Arse about tit Fiscal Conservatism

I am proud of being a left wing fiscal conservative. Unfortunately, being a fiscal conservative is synonymous with economic illiteracy for much of the left. This is because what has tended to be defined as ‘conservatism’ is an intention to cut public spending or increase taxation at any or all points in the economic cycle.

This is, as critics point out, stupid. If the criticism of the last Government was that it failed to ‘mend the roof while the sun was shining’, this government tore down the tarpaulin during the worst of the storm. That’s not the action of a careful, cautious conservative. That’s just dumb.

This Government has pursued what I call ‘arse about tit’ Fiscal conservatism.

It decided it had to reduce the budget deficit immediately irrespective of the economic conditions it faced. As a result, we find that now, 4 years later, borrowing is rising, and faced with the prospect of losing an election, the government eases off on cuts today and promises a whole series unfunded spending pledges tomorrow.

Worse, we’ve somehow got to find tens of billions in savings or tax rises in the next parliament, when the electorate feel they’ve done the hard work.

On top of that, we’re just as exposed to downside risks like the performance of the Eurozone, as we would have been if we hadn’t cut in 2010-111.

With the economy growing, on both left and right, the pressure to say ‘We cut through a recession, maybe we should loosen during growth’ is growing. Needing to win an election, politics is retreating into a series of pleasant fantasies. After arse about tit conservatism comes an inevitable companion – political pressure for looseness when policy should tighten.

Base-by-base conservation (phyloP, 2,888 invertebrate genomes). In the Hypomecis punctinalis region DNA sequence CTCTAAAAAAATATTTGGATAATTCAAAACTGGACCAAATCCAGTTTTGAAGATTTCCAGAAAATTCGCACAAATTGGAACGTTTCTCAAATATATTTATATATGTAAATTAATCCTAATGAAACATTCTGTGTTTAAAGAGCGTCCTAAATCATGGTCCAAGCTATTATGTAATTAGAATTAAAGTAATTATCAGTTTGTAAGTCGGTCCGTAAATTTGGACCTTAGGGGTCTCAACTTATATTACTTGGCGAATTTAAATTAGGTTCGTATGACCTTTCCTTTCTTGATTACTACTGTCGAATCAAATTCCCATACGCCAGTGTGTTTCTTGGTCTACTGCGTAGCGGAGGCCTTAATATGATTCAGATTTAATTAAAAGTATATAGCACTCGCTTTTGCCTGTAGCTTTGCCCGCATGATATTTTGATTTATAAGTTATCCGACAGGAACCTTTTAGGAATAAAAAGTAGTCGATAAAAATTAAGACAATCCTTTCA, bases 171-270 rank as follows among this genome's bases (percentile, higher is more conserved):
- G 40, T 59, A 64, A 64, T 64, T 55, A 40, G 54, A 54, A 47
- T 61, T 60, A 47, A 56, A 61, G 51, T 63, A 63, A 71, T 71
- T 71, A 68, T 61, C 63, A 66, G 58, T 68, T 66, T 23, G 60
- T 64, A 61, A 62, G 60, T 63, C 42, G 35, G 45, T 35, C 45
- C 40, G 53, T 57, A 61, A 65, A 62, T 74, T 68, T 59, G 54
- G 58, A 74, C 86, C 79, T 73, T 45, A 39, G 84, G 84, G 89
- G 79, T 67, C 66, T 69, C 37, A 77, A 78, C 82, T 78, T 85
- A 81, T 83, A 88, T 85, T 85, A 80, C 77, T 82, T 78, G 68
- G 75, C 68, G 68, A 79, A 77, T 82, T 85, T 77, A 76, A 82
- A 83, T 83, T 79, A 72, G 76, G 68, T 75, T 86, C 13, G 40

On the right, this seems to be a call for unfunded tax cuts to the middle classes. On the left, it manifests as an inchoate desire for boldness, which usually translates as a spending pledge if you pin the shadow minister down.

I suspect the Shadow Treasury team and the leaders office have to do such pinning fairly regularly, which probably results in said shadow phoning up friends and complaining about a lack of vision.

On a more elevated level, Howard Reed and Richard Murphy are preparing to call for a fiscal policy from 2015 onwards that involves reversing ‘most’ spending cuts achieved from 2010, seemingly paid for by QE. Since this policy seems to be advocated whatever the growth rate is expected to be, it appears there is never a good time to show fiscal restraint.

Actually, that’s unfair. Reed advocates an 18 month national conversation to decide what to do about everything from Land Value tax to Basic Income. The results of this conversation will produce a ‘highly progressive’ plan for current balanced budget 3 years into the next parliament. I am sure such a policy would not cause any political, transitional or implementation problems whatsoever.

However, let me agree, partially. We do need a mechanism that helps us avoid both arse about tit conservatism and the fools expansion that result from it. I don’t think it’s a national conversation, though.

The obvious route is a smarter fiscal rule – there has been some debate on this, but it seems to have been a little quieter recently, perhaps as it is clearer that even a smart fiscal rule would emphasise the need for fiscal tightening in the near future.

So we need not just a better fiscal rule, but better monitoring thereof. I’ve advocated a National Fiscal council, which would go beyond the role of the OBR, and on the Chilean model, tell government when it should expand, and when it should restrict growth.